‘Go west’ is paying off for British maker of plant-based ingredients

Its Calgary division plans to source — and eventually process — its yellow peas locally

Lovingly Made Ingredients’ new 30,000-square-foot facility opened in Calgary in March and plans to source yellow pea protein for its novel ingredients for plant-based foods.

Plant-protein processing is slowly but surely making its way to Alberta with the recent launch of Lovingly Made Ingredients in Calgary.

The ingredient manufacturing arm of the British company Meatless Farm began production in its 33,000-square-foot facility in March. And so far, Alberta is proving to be the right location for the rapidly growing startup.

“We were looking for the best place to position ourselves that would have the biggest positive impact on our end consumers at the Meatless Farm, and we ultimately settled on Calgary,” said Chris Shields, vice-president of manufacturing for Lovingly Made Ingredients.

“There’s three million metric tons of yellow peas within not too big a distance of us, so between supply, logistics, market access, and proximity to research, we’re just really well positioned for a multitude of reasons.”

The Lovingly Made Ingredients division was created in 2020 as a way to produce ingredients of sufficient quality and quantity for the Meatless Farm, a European leader in the faux meat (a.k.a. meat analogue) sector. It produces patties, “ground,” and sausages primarily from pea proteins.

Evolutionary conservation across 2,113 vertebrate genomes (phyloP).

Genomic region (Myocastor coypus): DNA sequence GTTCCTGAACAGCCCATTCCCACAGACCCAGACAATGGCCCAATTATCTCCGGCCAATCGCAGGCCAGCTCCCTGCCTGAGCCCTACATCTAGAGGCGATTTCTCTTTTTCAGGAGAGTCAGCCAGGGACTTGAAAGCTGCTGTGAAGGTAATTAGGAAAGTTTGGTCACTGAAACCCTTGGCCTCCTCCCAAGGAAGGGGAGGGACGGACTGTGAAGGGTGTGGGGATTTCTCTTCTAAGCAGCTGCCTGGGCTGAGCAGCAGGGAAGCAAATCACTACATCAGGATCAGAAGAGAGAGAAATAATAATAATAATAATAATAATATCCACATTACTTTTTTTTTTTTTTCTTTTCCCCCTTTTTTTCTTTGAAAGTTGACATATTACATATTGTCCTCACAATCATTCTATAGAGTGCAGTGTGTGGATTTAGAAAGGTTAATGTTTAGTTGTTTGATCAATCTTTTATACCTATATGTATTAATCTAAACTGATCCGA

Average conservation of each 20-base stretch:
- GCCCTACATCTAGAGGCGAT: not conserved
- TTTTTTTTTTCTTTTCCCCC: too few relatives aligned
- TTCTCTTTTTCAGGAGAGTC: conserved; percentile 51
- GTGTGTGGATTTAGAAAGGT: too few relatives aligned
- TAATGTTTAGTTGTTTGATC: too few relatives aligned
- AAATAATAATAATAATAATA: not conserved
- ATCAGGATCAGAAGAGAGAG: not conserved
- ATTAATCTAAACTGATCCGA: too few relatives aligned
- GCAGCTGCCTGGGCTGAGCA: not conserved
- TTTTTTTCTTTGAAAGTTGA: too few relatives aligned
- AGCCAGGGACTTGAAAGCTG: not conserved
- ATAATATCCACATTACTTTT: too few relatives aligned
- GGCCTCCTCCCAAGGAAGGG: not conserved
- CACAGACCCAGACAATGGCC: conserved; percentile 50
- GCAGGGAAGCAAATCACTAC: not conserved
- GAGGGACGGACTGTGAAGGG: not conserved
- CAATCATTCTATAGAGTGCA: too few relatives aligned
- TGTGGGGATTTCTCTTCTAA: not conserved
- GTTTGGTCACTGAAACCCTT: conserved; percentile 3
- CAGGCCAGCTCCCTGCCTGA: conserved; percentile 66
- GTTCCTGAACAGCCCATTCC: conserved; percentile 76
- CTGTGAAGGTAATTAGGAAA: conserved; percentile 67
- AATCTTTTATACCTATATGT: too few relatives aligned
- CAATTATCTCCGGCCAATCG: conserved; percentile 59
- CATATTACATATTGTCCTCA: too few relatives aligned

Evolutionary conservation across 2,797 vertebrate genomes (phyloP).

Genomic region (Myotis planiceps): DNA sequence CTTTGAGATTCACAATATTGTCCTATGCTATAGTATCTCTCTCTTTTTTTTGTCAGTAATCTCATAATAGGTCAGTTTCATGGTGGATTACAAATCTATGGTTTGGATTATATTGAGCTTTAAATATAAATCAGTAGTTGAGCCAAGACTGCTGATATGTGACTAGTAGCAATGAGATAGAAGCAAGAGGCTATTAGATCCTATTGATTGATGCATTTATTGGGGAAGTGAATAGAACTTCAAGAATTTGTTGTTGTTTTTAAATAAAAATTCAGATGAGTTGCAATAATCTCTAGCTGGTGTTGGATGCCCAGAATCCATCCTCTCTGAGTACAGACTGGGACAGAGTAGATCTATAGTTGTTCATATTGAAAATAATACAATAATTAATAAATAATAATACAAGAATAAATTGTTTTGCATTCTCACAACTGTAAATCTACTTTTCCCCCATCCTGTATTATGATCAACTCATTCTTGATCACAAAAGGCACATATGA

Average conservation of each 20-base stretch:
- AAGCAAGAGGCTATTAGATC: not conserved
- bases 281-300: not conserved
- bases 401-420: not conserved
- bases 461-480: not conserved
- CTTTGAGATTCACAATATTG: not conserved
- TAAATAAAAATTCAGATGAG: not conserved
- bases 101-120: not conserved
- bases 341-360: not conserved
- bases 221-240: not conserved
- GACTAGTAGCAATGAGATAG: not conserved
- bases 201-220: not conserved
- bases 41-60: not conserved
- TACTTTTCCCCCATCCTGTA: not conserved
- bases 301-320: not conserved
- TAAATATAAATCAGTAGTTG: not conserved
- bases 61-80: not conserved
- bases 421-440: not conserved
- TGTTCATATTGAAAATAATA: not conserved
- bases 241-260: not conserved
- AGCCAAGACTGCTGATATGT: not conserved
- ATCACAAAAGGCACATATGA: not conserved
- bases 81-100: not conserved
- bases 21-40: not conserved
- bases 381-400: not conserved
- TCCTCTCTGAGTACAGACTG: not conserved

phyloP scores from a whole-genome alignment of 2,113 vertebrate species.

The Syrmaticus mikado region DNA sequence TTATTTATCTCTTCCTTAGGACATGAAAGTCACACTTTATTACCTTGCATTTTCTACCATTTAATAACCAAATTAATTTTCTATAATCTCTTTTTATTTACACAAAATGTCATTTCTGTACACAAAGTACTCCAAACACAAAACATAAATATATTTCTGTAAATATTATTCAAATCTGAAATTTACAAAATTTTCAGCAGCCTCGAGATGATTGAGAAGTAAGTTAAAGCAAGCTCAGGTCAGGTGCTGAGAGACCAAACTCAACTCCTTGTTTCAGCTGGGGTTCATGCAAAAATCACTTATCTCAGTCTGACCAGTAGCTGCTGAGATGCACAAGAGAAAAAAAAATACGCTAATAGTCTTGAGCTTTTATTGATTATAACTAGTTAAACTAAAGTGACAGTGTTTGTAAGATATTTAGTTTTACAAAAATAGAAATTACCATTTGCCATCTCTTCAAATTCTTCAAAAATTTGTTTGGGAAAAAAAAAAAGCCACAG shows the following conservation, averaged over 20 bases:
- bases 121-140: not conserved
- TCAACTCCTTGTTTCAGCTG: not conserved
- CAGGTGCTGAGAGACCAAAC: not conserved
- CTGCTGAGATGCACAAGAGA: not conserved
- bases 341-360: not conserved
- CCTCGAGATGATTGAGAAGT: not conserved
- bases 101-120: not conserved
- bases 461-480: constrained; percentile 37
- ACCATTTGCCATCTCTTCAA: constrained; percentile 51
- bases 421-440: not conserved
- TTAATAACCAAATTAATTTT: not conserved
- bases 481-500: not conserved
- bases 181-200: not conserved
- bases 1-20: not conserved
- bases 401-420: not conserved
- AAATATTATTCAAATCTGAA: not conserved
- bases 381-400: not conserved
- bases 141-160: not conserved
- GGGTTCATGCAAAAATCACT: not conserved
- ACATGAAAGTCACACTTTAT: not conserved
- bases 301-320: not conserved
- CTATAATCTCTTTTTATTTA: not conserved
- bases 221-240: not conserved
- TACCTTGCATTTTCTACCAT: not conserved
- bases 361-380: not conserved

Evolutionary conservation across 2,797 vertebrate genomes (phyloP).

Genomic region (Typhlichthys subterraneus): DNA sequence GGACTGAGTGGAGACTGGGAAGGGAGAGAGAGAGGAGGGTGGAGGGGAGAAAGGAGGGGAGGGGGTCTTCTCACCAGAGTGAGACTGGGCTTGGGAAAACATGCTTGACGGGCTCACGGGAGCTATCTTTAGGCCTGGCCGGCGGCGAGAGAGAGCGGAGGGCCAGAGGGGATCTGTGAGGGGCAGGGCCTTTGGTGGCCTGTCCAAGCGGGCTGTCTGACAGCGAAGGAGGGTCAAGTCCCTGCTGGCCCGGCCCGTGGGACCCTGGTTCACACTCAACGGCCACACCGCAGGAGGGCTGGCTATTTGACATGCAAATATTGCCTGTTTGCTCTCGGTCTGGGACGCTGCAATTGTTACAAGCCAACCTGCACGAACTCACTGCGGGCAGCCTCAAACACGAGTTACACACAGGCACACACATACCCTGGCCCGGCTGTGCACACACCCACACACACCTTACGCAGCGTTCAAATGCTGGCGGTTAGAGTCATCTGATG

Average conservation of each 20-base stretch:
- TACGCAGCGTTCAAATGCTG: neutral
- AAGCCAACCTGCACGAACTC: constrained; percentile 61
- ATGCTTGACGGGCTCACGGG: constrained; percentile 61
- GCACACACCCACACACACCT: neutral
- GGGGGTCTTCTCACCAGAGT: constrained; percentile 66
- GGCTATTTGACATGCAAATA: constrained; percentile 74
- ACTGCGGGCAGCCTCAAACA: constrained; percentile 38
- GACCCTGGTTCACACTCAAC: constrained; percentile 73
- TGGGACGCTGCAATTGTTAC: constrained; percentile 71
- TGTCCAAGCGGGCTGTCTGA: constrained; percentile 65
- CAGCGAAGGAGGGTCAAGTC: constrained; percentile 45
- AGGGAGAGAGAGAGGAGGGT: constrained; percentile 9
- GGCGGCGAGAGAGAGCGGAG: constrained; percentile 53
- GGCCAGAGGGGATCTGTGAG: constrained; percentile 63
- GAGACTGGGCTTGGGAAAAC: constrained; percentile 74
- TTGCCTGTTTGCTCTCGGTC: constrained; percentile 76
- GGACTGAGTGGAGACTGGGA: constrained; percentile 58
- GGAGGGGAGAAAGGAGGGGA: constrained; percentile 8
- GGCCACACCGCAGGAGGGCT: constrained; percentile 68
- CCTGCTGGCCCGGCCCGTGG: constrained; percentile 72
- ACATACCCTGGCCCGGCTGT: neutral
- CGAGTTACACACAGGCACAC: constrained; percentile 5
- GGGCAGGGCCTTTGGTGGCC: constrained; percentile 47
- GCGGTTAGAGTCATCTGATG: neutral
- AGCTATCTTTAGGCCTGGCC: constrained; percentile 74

“We’ve gone from a startup company two years ago with 200 or 300 per cent growth each year,” said Shields. “For a lot of suppliers, they just couldn’t keep pace as we started to expand — and there’s no sign of that slowing down.

“So with the struggle trying to secure our own material, we decided to take the plunge and do it ourselves. We saw some gaps that we could fill that would improve our product, and it’s certainly sped up our innovation massively in doing so.”

Using yellow pea protein processed in Saskatchewan, Lovingly Made creates a textured — “almost spongy” — product that can be used in everything from gluten-free baking to meat analogue products.

“Our parent company, the Meatless Farm, uses it for its burgers and ground, but it also has bakery, cereal, and snack applications,” said Shields. “There’s a really wide variety of things we can do with these pulse crops.”